Paper Summary – Week 6
Sutherland et al. (2005 Circulation) “From Stem Cells to Viable Autologous Semilunar Heart Valve.”
Results of heart valve replacement surgery are complicated by the morbidity associated with lifelong anticoagulation of mechanical valves and the limited durability of bioprostheses. This problem may be addressed by providing living, autologous biological structures which do not require anticoagulation, yet retain the capacity to remodel and repair, obviating the need for late valve replacement.
Mesenchymal stem cells (MSCs) were isolated from ovine bone marrow and characterized by their morphology and ...view middle of the document...
Autologous semilunar heart valves were created in vitro using MSCs and the biodegradable scaffold and were implanted into the pulmonary position of sheep on cardiopulmonary bypass, and were evaluated by echocardiography at implantation and after 4 months in vivo, explanted (at 4 and 8 months), and examined by histology and immunohistochemistry.
Ovine MSCs expressed β1 integrin CD29 but failed to express the thymocyte and lymphocyte marker CD4, endothelial antigen CD31, and von Willebrand factor. At 24 weeks, tensile strength was ~30% of the initial strength of the scaffold, whereas the estimated burst strength was still 270 mm Hg for a 21-mm-diameter conduit. Valves displayed a maximum instantaneous gradient of 17.2±1.33 mm Hg, a mean gradient of 9.7±1.3 mm Hg, an effective orifice area of 1.35±0.17 cm2, and trivial or mild regurgitation at implantation. Histology showed disposition of extracellular matrix and distribution of cell phenotypes in the engineered valves reminiscent of that in native pulmonary valves.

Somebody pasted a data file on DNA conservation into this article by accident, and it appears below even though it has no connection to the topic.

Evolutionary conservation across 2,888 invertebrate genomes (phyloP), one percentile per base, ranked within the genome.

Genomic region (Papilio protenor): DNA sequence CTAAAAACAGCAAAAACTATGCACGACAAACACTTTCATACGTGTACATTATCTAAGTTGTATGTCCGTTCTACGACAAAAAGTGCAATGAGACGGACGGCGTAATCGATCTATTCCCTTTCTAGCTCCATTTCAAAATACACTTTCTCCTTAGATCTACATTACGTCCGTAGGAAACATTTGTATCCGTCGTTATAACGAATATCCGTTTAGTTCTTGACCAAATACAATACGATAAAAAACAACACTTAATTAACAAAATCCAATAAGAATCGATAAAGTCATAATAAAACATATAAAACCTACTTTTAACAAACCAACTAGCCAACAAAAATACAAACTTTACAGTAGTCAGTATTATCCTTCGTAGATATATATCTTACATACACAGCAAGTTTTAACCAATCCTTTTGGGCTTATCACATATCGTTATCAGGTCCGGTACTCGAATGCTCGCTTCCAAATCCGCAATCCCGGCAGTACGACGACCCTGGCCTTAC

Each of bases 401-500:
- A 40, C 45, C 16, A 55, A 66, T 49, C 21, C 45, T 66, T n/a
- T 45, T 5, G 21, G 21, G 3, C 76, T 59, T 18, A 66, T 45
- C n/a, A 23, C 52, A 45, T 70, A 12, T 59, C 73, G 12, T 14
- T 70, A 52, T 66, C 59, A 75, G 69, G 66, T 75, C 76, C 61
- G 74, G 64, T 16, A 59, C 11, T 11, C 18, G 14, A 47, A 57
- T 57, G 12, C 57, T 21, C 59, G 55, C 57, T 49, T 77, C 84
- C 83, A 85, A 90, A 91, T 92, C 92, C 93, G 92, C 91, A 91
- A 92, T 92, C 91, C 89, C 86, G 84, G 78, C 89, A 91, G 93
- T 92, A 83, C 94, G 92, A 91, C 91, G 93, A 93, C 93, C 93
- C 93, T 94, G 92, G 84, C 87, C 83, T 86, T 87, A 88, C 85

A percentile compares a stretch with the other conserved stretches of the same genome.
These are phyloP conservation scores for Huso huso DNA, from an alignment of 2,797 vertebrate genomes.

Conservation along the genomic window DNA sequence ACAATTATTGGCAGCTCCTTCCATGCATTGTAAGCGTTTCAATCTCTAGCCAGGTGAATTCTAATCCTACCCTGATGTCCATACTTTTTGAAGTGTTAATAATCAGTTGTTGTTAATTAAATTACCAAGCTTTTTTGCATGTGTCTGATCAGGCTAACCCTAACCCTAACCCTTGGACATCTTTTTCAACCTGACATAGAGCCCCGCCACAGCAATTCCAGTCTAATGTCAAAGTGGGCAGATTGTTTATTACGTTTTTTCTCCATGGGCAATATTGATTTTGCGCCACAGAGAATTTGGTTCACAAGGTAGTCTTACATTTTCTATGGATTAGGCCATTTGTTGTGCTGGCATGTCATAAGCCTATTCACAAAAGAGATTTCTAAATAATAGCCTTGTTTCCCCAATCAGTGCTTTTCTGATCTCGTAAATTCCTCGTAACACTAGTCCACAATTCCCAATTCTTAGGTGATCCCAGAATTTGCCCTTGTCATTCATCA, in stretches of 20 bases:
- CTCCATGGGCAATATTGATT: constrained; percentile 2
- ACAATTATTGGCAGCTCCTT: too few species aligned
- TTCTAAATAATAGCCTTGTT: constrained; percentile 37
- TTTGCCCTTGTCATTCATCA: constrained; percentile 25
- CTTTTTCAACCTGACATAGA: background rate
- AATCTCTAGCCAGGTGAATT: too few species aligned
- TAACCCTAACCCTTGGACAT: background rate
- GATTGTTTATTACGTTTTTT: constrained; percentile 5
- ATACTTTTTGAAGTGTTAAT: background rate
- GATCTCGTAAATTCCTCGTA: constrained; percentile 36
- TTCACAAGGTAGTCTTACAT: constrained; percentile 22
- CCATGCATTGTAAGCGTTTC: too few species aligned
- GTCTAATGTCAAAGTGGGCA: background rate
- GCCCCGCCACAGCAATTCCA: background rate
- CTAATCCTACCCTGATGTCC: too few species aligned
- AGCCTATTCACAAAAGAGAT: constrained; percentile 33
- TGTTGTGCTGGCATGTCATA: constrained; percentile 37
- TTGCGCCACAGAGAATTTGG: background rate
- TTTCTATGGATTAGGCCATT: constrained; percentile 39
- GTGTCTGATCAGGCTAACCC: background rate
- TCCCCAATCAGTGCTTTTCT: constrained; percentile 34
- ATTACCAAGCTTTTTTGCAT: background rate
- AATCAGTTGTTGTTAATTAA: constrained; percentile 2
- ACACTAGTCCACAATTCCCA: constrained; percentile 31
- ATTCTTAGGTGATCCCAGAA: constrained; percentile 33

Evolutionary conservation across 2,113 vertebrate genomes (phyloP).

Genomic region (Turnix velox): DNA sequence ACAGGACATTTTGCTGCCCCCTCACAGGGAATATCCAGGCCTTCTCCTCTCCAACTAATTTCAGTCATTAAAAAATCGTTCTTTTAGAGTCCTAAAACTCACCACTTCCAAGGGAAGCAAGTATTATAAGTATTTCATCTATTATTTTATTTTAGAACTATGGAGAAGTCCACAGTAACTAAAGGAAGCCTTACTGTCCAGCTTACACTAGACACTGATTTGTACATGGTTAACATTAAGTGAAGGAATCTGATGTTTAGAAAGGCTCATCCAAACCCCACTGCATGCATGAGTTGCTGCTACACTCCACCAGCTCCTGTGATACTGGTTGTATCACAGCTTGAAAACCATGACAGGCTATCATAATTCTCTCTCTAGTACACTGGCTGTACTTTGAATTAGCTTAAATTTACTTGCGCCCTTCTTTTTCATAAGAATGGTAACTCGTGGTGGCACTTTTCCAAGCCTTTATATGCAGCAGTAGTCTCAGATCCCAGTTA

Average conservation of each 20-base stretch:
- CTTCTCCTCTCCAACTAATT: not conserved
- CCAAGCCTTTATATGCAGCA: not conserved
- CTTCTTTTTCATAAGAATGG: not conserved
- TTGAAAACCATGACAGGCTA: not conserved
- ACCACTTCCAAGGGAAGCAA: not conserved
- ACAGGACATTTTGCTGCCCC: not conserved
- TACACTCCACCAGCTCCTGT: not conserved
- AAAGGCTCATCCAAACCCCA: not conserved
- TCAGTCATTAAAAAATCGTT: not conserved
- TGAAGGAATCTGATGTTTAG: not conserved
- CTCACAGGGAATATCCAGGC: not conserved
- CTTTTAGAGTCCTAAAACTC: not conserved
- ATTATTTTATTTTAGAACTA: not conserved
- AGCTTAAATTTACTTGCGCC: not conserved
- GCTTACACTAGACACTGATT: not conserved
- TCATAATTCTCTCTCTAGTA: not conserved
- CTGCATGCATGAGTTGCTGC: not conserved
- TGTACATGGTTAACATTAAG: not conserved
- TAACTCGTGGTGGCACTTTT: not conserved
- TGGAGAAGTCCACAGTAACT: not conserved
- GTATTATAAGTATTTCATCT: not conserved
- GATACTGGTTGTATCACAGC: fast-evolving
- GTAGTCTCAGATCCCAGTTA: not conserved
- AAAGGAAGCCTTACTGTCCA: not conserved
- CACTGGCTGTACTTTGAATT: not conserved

Stem-cell tissue-engineered heart valves can be created from MSCs in combination with a biodegradable scaffold and function satisfactorily in vivo for periods of >4 months. Although the long-term durability of the valves depends on many factors, such valves can undergo extensive remodeling in vivo to resemble native heart valves.